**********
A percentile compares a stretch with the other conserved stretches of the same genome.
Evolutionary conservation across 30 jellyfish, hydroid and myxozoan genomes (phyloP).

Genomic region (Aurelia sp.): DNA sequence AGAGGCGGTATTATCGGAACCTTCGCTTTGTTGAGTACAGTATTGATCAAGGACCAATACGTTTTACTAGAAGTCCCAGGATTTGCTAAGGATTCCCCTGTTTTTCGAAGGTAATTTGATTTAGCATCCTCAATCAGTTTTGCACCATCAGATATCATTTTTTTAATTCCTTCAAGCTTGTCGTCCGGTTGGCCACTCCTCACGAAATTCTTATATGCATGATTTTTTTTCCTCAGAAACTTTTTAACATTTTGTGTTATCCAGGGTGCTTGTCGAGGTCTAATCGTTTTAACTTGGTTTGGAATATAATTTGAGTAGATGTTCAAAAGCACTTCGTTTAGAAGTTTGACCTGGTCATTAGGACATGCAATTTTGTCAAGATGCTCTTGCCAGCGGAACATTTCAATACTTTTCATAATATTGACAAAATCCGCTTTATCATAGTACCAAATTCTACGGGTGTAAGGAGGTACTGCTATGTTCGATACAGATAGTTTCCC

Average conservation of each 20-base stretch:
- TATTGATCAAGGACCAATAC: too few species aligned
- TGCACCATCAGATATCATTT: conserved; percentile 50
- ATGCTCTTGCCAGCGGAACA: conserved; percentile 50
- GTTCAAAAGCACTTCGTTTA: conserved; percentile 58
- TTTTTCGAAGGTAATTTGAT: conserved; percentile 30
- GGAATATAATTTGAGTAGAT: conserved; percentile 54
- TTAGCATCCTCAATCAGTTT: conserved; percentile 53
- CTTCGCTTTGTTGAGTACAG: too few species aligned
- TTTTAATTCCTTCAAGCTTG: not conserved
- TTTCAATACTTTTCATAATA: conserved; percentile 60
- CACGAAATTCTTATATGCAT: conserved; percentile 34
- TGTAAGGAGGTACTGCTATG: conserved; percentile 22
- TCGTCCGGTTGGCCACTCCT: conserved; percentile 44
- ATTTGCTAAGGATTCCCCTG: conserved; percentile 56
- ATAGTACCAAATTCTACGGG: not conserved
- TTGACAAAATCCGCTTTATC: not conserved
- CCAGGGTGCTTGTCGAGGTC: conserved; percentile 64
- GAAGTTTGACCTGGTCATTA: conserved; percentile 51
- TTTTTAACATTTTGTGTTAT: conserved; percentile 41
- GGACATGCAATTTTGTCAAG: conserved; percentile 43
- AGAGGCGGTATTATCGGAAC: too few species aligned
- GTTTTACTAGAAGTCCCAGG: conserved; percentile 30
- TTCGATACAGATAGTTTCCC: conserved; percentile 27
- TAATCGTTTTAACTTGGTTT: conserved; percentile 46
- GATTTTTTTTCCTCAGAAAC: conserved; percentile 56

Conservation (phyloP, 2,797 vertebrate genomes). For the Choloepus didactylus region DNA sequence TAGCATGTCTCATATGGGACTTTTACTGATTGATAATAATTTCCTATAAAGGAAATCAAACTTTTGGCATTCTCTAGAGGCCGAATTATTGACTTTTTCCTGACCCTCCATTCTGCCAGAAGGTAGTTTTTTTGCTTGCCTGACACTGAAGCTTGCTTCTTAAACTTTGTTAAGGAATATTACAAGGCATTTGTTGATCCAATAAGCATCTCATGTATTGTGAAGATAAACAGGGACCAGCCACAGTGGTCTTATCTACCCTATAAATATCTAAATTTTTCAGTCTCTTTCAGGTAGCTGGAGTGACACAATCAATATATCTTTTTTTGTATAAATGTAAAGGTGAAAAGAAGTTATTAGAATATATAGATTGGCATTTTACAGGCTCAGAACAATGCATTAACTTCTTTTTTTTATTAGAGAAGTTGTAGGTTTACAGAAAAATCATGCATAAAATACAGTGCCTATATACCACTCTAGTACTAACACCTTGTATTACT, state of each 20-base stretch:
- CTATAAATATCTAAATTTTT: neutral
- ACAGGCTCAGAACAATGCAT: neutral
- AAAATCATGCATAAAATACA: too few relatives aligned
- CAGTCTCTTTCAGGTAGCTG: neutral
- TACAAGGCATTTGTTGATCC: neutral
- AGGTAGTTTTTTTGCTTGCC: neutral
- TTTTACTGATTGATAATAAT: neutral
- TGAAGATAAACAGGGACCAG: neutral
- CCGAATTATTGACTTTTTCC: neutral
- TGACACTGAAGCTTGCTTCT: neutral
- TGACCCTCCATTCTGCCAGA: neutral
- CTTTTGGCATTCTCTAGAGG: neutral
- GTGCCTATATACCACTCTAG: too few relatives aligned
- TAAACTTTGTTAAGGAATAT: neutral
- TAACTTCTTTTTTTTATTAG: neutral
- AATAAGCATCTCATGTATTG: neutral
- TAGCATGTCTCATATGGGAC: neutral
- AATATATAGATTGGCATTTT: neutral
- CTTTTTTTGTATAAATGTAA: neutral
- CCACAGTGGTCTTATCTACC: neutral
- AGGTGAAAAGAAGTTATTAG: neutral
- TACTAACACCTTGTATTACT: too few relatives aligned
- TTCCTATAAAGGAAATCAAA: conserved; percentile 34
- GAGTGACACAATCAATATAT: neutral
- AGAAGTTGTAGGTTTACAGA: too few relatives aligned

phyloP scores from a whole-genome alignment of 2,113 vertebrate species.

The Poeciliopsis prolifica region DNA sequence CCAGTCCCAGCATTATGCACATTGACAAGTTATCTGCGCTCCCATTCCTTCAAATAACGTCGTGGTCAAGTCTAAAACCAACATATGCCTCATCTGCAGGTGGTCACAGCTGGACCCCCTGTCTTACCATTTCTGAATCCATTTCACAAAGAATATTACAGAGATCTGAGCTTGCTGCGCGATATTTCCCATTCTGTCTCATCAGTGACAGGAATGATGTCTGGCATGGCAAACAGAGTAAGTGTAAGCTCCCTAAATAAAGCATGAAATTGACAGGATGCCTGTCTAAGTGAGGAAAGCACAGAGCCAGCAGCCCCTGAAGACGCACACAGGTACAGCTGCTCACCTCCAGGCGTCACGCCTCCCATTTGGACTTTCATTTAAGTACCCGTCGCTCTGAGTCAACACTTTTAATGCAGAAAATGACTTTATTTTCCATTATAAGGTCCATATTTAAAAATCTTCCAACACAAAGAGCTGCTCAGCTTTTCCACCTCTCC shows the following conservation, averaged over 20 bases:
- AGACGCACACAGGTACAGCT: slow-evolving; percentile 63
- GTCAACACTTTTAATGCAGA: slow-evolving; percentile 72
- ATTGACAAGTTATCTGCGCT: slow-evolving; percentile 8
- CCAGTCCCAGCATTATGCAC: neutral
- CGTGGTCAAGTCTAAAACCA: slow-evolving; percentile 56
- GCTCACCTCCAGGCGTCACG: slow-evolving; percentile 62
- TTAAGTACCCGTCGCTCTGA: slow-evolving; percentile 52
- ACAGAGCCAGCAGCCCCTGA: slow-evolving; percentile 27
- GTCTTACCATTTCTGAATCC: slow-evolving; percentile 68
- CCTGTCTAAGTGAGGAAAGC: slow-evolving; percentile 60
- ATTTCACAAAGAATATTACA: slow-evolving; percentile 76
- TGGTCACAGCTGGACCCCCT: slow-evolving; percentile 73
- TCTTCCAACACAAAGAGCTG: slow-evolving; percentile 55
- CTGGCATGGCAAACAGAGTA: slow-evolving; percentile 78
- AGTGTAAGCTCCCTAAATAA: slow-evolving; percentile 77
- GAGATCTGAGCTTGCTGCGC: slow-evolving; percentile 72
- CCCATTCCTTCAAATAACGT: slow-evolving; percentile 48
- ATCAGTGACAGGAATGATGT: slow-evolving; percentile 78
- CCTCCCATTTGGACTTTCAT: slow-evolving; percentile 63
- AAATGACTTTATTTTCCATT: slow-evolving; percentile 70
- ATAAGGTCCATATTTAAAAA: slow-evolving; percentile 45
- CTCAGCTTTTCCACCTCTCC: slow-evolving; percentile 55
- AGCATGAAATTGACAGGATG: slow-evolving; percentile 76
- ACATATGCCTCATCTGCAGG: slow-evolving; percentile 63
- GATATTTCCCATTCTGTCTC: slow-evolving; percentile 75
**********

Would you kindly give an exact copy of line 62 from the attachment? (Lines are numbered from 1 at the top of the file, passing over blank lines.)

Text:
- CGTGGTCAAGTCTAAAACCA: slow-evolving; percentile 56